Iran urges EU to put SPV in place 'before it's too late'

TEHRAN, Nov. 27 (MNA) – Iranian vice president and nuclear chief, Ali Akbar Salehi, has urged the European Union to set up the special mechanism to facilitate trade with Iran "before time runs out."

"We hope that before time runs out, something tangible is achieved so that the agreement remains intact," Saleh said on Monday in a joint press conference with Miguel Arias Cañete, the European Commissioner for Climate Action and Energy, at the end of the high-level seminar on peaceful nuclear cooperation.

Ali Akbar Salehi said the European Union was “doing its best” after the United States pulled out of the deal and re-imposed sanctions on Iranian oil exports this month, even as the bloc’s efforts to salvage trade ties have floundered.

He praised EU for its support to keep alive the nuclear agreement and its recognition that JCPOA is important for the security of Europe, while admitting the existence of some difficulties to launch the Special Vehicle Purpose (SPV) — a payment mechanism that would allow European companies to bypass US-imposed sanctions on Iran and that no country has agreed so far, with determination, to host it for fear of facing US penalties.

Following Salehi's remarks, EU announced on Monday that either France or Germany might" become the host nation for the Special Vehicle Purpose (SPV) — a payment mechanism that would allow European companies to bypass US-imposed sanctions on Iran.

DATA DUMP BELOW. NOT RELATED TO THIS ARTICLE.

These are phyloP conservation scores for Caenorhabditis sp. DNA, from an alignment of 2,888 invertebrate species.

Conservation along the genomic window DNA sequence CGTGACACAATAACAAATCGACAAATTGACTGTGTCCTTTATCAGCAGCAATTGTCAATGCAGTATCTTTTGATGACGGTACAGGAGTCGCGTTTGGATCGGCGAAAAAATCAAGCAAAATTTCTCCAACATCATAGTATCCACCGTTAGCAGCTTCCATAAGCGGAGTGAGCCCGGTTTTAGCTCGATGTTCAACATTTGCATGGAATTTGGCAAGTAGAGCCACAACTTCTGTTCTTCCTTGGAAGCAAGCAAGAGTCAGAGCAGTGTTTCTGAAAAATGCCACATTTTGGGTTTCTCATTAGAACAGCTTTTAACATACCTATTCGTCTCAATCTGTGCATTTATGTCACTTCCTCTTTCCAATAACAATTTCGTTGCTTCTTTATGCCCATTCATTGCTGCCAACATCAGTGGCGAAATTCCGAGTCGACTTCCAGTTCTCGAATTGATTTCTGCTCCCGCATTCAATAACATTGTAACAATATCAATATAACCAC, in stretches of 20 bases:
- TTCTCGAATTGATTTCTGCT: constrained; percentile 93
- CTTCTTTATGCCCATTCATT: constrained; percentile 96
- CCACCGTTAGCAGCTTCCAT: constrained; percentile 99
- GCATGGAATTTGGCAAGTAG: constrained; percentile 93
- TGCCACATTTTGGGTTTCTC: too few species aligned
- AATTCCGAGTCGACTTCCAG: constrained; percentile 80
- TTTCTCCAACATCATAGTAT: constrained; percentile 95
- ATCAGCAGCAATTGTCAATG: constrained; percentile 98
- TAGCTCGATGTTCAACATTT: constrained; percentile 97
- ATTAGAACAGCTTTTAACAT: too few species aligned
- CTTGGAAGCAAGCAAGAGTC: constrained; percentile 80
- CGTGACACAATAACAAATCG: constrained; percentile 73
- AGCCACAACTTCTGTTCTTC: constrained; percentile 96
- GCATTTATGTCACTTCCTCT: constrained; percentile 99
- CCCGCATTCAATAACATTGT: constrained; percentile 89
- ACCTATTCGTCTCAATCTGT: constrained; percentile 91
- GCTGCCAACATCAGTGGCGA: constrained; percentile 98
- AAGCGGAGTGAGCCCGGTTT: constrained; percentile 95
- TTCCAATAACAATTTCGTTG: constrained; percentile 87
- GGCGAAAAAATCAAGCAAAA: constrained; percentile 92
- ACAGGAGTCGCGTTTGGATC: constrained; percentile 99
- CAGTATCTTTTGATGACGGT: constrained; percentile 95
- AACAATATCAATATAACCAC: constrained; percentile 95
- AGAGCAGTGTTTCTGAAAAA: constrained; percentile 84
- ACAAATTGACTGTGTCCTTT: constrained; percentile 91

Luxembourg and Austria, under the US pressure, had refused to host the SPV, with Luxembourg officials being warned that hosting the mechanism could damage the country’s place as a major financial center hosting many international investment funds.

Iran’s nuclear chief warned the European Union of “ominous” consequences if it did not follow through with action to keep the economic benefits of the 2015 nuclear agreement alive.

Insisting on the need to stop wasting time, Salehi said "if words are not turned into deeds, then ... it is very ominous, the situation would be unpredictable."

If nuclear deal breaks down, he said, no sides will benefit, and the situation will certainly change and everything will be in turmoil, adding that the EU needed to “keep it alive”.

"Perhaps it was not the best agreement that the negotiators desired, but I think it was the only possible agreement we could have reached," he said.

"We hope that together with EU and other remaining parties to the accord - China and Russia, we could do our utmost to keep this agreement alive; it is a battle we have to win, we cannot afford to lose this battle, he warned.

Commissioner Cañete, for his part, said the technical efforts to launch the special vehicle to facilitate commercial transactions with Iran "has progressed in recent days and weeks," led by France, Germany and the United Kingdom, and supported by the Commission and the EU member states' diplomatic services, however, has insisted that it is "a very comprehensive and unique initiative".

Cañete has insisted that "no one should have any doubt about the level of political determination" of the bloc to launch the trade mechanism "quickly" but has noted that the goal is "to create something that works and is viable."

The payment channel is not directed against the United States and "is not designed to bypass any sanctions", said the Commissioner, who recalled that the EU has already updated its regulations to make it clear that US sanctions are not applicable to European companies and has insisted in that its objective is "to give the necessary sovereign guarantees to market participants involved in legitimate business with Iran".


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